A White House staffer is leaving after he learned that he wouldn't receive a permanent security clearance after he admitted to smoking marijuana, Politico reported on Wednesday.
George David Banks, a National Economic Council staffer, told Politico that the White House counsel's office informed him that his application for a permanent clearance was being denied because he admitted to smoking marijuana in 2013. He offered his resignation shortly thereafter.
Banks, who worked as a special assistant to the president for international energy and environmental policy, is the latest White House official to resign over the past week. His departure comes amid increased scrutiny over staffers' background checks.
White House staff secretary Rob Porter resigned last Wednesday after his two ex-wives alleged that he was abusive during their marriages. Top aides at the White House were aware of the allegations last fall, and he was permitted an interim security clearance.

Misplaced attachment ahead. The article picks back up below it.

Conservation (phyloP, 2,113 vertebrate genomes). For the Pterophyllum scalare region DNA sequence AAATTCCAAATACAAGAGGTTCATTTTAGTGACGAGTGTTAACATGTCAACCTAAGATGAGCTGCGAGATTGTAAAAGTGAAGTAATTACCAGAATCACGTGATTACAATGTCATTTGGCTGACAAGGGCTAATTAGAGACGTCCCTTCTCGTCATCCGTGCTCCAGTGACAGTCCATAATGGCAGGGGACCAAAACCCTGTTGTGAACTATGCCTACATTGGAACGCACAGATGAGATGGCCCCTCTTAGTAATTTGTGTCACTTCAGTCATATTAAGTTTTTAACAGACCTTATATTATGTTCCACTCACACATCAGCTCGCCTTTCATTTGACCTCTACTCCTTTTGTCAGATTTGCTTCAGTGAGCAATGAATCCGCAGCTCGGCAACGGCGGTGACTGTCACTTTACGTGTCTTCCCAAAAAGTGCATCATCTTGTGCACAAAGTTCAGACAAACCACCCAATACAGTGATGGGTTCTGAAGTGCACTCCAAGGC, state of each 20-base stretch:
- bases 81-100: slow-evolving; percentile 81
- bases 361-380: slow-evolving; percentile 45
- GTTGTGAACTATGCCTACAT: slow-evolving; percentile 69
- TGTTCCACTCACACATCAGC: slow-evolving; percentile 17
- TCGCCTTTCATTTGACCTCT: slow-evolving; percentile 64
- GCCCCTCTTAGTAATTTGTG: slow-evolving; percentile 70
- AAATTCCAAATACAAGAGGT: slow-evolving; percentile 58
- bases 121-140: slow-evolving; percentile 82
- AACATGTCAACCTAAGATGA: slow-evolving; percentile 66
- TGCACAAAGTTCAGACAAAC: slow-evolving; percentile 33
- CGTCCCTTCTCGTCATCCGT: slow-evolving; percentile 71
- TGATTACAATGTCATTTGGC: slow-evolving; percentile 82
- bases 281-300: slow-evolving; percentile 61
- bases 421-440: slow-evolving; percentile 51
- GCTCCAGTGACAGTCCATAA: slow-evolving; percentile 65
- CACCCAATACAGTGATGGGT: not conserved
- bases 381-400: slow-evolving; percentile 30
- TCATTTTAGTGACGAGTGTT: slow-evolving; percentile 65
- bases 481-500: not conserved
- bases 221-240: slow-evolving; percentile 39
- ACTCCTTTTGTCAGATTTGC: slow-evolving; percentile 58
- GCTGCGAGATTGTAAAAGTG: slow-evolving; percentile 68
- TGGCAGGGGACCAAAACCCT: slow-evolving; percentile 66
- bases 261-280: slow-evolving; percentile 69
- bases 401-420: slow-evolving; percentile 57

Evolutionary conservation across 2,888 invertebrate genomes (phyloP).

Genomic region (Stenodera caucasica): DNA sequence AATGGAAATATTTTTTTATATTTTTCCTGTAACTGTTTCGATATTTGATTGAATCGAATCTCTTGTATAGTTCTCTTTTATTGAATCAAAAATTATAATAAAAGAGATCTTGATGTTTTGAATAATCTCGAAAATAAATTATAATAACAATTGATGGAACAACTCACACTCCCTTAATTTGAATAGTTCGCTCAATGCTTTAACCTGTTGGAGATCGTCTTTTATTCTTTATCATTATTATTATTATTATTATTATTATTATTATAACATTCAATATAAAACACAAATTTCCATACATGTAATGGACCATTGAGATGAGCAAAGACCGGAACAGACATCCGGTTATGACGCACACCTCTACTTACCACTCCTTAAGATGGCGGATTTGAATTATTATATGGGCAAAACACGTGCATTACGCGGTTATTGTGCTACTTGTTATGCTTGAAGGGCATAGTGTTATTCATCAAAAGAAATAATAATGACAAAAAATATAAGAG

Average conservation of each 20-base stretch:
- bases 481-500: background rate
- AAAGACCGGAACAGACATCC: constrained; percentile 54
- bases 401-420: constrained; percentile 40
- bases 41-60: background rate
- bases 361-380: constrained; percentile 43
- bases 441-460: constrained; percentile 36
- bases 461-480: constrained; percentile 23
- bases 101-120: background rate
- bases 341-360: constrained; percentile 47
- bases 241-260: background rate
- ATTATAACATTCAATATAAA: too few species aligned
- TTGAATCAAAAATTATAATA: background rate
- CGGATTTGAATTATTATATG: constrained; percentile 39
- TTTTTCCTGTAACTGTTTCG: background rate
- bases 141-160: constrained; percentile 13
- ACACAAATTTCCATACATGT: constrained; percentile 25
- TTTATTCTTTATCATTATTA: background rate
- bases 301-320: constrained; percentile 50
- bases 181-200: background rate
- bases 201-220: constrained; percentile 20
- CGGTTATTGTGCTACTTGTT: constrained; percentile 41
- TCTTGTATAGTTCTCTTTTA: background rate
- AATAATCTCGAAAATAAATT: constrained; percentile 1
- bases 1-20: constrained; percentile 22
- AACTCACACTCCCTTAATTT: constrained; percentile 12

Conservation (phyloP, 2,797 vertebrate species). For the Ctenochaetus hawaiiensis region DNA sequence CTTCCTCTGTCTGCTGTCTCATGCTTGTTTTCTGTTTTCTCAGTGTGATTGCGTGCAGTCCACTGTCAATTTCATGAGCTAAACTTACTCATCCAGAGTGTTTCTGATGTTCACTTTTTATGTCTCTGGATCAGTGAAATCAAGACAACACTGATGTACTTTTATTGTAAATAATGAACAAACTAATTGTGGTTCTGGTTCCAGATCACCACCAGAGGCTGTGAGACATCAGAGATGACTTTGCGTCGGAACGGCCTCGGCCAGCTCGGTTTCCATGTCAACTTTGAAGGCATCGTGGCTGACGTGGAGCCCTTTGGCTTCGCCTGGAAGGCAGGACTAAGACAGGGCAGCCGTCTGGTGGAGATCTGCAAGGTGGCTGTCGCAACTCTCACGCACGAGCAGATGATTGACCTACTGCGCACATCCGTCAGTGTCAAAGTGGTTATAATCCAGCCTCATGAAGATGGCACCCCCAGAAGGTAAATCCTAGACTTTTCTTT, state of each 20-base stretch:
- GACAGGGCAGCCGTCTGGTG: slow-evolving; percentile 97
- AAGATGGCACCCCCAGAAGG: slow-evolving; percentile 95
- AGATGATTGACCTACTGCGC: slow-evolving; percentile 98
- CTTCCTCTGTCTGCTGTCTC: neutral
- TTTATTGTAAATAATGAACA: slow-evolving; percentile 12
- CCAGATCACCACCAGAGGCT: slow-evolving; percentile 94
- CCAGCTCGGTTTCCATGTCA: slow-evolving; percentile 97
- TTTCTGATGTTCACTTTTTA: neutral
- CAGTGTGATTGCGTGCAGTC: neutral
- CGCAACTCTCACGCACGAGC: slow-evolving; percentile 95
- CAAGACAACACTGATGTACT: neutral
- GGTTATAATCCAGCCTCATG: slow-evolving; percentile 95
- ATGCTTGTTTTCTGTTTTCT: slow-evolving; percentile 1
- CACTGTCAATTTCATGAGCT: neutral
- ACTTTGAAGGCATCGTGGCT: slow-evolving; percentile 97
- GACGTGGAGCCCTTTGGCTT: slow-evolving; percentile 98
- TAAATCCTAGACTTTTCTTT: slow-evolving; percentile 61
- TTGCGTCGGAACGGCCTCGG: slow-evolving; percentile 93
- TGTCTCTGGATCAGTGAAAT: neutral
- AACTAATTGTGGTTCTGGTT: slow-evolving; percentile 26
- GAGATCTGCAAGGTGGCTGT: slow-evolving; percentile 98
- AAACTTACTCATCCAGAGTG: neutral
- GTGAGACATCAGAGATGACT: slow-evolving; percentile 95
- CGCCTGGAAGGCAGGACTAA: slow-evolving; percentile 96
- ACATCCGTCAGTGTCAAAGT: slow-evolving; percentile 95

And David Sorensen, a speechwriter for the Council on Environmental Quality, resigned on Friday after The Washington Post reported on domestic abuse allegations against Sorensen. Sorensen's position did not require a security clearance, White House principal deputy press secretary Raj Shah said.
Porter and Sorensen have denied the allegations and the White House has said that in both cases, background checks were ongoing.
CNN reported last week that 30 to 40 White House officials and administration political appointees were still operating without full security clearances, including Jared Kushner, the senior adviser to President Donald Trump.
The White House has claimed that the backlog of interim security clearances is a procedural consequence of the review process carried out by the FBI and White House Office of Security, which can take time to complete.
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